Women Get On Board Inc. (WGOB) is a member-based company that connects, promotes and empowers women to corporate boards.

On February 15, WGOB hosted their virtual Speaker Series, which was sponsored by irlabs. In a panel format, leading experts offered guidance on building a strong and diverse board before going public.

Deborah Rosati, FCPA, FCA, ICD.D, Corporate Director & Founder and CEO, began the event by introducing  Caroline Sawamoto and Alyssa Barry, Co-Founders & Principals at irlabs.

Caroline kicked off the discussion with an overview of the current state of diversity in the boardroom, drawing on her 15 years of investor relations experience. As a key element of her presentation, she examined gender diversity in new listings on the TSX and TSXV in 2021, utilizing research conducted by irlabs in partnership with WGOB.

With the stage set, Alyssa took over to introduce the discussion panel, which included:

  • Julia Stamberger, Co-Founder, Chief Executive Officer and Chair of Board of The Planting Hope Company Inc.
  • Cathy Logue, Managing Director, Global Practice Leader, CFO & Private Equity of Stanton Chase

An all-woman board of a newly listed public company

On board diversity, Julia was able to offer the audience a poignant and unique perspective. In November 2021, her company The Planting Hope Company (“Planting Hope”) launched a successful IPO on the TSXV—with an all-woman board and C-suite.

Why an all-women board? Julia said her team made the decision because they were thinking about their customers. Planting Hope is an up-and-coming brand in the plant-based and sustainable food industry, developing plant-based pantry staples for everyday use. Market research shows that 90% of the customers in the industry are women.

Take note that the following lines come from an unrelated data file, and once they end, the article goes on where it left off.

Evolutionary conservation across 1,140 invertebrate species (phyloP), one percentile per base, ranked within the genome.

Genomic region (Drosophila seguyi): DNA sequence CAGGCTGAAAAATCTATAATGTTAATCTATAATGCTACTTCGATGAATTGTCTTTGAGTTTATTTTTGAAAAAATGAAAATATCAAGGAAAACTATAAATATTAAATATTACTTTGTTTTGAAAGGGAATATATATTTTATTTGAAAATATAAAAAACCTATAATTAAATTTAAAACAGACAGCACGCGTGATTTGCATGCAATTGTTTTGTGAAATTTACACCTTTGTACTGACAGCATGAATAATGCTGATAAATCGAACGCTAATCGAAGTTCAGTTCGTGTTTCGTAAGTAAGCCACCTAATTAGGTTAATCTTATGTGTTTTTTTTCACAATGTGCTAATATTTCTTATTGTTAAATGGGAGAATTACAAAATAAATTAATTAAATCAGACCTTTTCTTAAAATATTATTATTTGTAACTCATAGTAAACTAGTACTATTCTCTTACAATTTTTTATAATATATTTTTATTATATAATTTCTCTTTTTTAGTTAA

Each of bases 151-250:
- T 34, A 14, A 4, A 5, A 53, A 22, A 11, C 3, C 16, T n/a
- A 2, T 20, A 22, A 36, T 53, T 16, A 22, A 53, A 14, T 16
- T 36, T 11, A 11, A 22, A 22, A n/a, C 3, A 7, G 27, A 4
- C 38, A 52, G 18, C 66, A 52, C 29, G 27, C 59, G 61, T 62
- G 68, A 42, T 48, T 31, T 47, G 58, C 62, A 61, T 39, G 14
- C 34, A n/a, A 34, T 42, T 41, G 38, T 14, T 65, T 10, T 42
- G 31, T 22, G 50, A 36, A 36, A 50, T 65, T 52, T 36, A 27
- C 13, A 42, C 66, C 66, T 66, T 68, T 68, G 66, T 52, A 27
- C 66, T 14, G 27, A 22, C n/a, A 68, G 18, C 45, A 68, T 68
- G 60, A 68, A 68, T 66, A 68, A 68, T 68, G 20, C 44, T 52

“So, for us, it made a lot of sense for our company to look like our core customer,” explained Julia.

For Julia, the move seemed obvious. Not only did she and her co-founders hope to be advocates for more female representation on boards and the c-suite, but she also knew that having a female-focused board would benefit their shareholders and their products. Plus, she had learned from decades of business experience that countless great candidates were available. Sure enough, the Planting Hope team had no problems securing top-quality candidates who could lead the company through the IPO.

Still, Julia was surprised to find out there are not many comparable public companies with all-women boards.

On the other hand, Cathy—a leader with two decades of experience in executive search—said she was not surprised to learn that the Planting Hope board is one of the first of its kind. In her role, she has observed that the corporate world still has plenty of work to do yet to improve board diversity. However, Cathy said she prefers to see this challenge as an opportunity rather than becoming discouraged. The companies she works with are typically pre-IPO firms building their boards for the first time. That means they are uniquely positioned to break new ground and build diversity into the blueprint for their company—just like Planting Hope did in their IPO.

“There’s a ton of opportunity out there,” said Cathy. “But it takes awareness and commitment to action and impact.”

Building diverse boards

So how can companies build a strong and diverse board before they go public? As an executive search expert, Cathy has developed proven strategies to bring more diversity into the boardroom.

First, she encourages leaders to seek board candidates outside their usual circles. Too often, pre-IPO companies only draw on their immediate networks, and this practice limits board diversity.